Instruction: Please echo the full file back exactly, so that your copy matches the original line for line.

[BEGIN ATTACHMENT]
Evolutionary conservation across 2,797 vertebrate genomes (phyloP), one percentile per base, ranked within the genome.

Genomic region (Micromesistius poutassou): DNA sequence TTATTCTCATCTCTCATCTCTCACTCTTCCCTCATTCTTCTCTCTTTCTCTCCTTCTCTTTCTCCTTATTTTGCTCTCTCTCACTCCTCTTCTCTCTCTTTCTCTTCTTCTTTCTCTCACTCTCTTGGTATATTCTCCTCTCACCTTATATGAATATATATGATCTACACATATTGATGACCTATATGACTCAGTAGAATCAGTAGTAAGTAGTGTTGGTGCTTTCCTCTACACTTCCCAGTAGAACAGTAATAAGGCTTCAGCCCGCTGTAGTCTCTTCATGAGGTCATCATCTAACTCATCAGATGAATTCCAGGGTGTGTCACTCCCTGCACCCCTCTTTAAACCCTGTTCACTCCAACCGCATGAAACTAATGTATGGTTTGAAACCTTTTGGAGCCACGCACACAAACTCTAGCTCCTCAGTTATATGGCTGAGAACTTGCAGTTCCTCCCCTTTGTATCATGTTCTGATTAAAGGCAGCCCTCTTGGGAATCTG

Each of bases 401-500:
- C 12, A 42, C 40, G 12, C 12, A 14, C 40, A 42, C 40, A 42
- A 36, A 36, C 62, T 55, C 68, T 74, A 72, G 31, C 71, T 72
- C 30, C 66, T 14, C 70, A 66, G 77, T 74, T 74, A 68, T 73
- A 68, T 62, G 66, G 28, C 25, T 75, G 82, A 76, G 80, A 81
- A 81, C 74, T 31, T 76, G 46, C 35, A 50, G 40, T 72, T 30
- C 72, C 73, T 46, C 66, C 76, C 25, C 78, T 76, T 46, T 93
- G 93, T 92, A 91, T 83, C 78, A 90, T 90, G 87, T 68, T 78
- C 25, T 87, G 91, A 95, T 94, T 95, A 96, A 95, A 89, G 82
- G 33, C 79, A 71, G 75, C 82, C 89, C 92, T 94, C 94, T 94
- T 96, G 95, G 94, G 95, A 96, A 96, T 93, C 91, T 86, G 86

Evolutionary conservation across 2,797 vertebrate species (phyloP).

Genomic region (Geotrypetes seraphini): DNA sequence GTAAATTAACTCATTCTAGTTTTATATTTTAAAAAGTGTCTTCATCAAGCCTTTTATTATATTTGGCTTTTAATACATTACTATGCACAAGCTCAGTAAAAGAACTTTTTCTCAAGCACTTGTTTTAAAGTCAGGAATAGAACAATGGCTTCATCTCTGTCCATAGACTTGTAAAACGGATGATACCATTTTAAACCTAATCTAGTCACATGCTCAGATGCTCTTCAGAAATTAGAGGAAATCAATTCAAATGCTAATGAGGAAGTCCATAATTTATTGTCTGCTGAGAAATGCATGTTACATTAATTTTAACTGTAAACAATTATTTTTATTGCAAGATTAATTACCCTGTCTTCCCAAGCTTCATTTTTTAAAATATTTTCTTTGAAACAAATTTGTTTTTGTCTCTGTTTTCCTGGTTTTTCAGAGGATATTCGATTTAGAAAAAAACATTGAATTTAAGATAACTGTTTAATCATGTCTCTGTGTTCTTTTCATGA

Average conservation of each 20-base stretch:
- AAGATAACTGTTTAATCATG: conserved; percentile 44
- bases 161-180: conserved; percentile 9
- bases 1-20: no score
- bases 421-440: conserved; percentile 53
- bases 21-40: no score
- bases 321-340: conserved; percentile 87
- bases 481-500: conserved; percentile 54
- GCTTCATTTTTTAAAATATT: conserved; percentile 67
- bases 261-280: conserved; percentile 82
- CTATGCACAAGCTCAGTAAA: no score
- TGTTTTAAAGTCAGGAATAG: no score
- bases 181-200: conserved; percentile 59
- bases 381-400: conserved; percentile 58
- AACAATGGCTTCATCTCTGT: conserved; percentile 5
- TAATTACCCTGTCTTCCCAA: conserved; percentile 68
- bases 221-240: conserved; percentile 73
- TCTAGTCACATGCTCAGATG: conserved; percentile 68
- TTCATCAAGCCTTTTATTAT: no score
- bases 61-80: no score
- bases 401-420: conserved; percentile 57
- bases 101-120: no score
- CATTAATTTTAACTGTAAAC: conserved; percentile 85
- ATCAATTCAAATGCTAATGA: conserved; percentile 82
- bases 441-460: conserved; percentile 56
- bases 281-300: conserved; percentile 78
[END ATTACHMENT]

Evolutionary conservation across 2,797 vertebrate genomes (phyloP), one percentile per base, ranked within the genome.

Genomic region (Micromesistius poutassou): DNA sequence TTATTCTCATCTCTCATCTCTCACTCTTCCCTCATTCTTCTCTCTTTCTCTCCTTCTCTTTCTCCTTATTTTGCTCTCTCTCACTCCTCTTCTCTCTCTTTCTCTTCTTCTTTCTCTCACTCTCTTGGTATATTCTCCTCTCACCTTATATGAATATATATGATCTACACATATTGATGACCTATATGACTCAGTAGAATCAGTAGTAAGTAGTGTTGGTGCTTTCCTCTACACTTCCCAGTAGAACAGTAATAAGGCTTCAGCCCGCTGTAGTCTCTTCATGAGGTCATCATCTAACTCATCAGATGAATTCCAGGGTGTGTCACTCCCTGCACCCCTCTTTAAACCCTGTTCACTCCAACCGCATGAAACTAATGTATGGTTTGAAACCTTTTGGAGCCACGCACACAAACTCTAGCTCCTCAGTTATATGGCTGAGAACTTGCAGTTCCTCCCCTTTGTATCATGTTCTGATTAAAGGCAGCCCTCTTGGGAATCTG

Each of bases 401-500:
- C 12, A 42, C 40, G 12, C 12, A 14, C 40, A 42, C 40, A 42
- A 36, A 36, C 62, T 55, C 68, T 74, A 72, G 31, C 71, T 72
- C 30, C 66, T 14, C 70, A 66, G 77, T 74, T 74, A 68, T 73
- A 68, T 62, G 66, G 28, C 25, T 75, G 82, A 76, G 80, A 81
- A 81, C 74, T 31, T 76, G 46, C 35, A 50, G 40, T 72, T 30
- C 72, C 73, T 46, C 66, C 76, C 25, C 78, T 76, T 46, T 93
- G 93, T 92, A 91, T 83, C 78, A 90, T 90, G 87, T 68, T 78
- C 25, T 87, G 91, A 95, T 94, T 95, A 96, A 95, A 89, G 82
- G 33, C 79, A 71, G 75, C 82, C 89, C 92, T 94, C 94, T 94
- T 96, G 95, G 94, G 95, A 96, A 96, T 93, C 91, T 86, G 86

Evolutionary conservation across 2,797 vertebrate species (phyloP).

Genomic region (Geotrypetes seraphini): DNA sequence GTAAATTAACTCATTCTAGTTTTATATTTTAAAAAGTGTCTTCATCAAGCCTTTTATTATATTTGGCTTTTAATACATTACTATGCACAAGCTCAGTAAAAGAACTTTTTCTCAAGCACTTGTTTTAAAGTCAGGAATAGAACAATGGCTTCATCTCTGTCCATAGACTTGTAAAACGGATGATACCATTTTAAACCTAATCTAGTCACATGCTCAGATGCTCTTCAGAAATTAGAGGAAATCAATTCAAATGCTAATGAGGAAGTCCATAATTTATTGTCTGCTGAGAAATGCATGTTACATTAATTTTAACTGTAAACAATTATTTTTATTGCAAGATTAATTACCCTGTCTTCCCAAGCTTCATTTTTTAAAATATTTTCTTTGAAACAAATTTGTTTTTGTCTCTGTTTTCCTGGTTTTTCAGAGGATATTCGATTTAGAAAAAAACATTGAATTTAAGATAACTGTTTAATCATGTCTCTGTGTTCTTTTCATGA

Average conservation of each 20-base stretch:
- AAGATAACTGTTTAATCATG: conserved; percentile 44
- bases 161-180: conserved; percentile 9
- bases 1-20: no score
- bases 421-440: conserved; percentile 53
- bases 21-40: no score
- bases 321-340: conserved; percentile 87
- bases 481-500: conserved; percentile 54
- GCTTCATTTTTTAAAATATT: conserved; percentile 67
- bases 261-280: conserved; percentile 82
- CTATGCACAAGCTCAGTAAA: no score
- TGTTTTAAAGTCAGGAATAG: no score
- bases 181-200: conserved; percentile 59
- bases 381-400: conserved; percentile 58
- AACAATGGCTTCATCTCTGT: conserved; percentile 5
- TAATTACCCTGTCTTCCCAA: conserved; percentile 68
- bases 221-240: conserved; percentile 73
- TCTAGTCACATGCTCAGATG: conserved; percentile 68
- TTCATCAAGCCTTTTATTAT: no score
- bases 61-80: no score
- bases 401-420: conserved; percentile 57
- bases 101-120: no score
- CATTAATTTTAACTGTAAAC: conserved; percentile 85
- ATCAATTCAAATGCTAATGA: conserved; percentile 82
- bases 441-460: conserved; percentile 56
- bases 281-300: conserved; percentile 78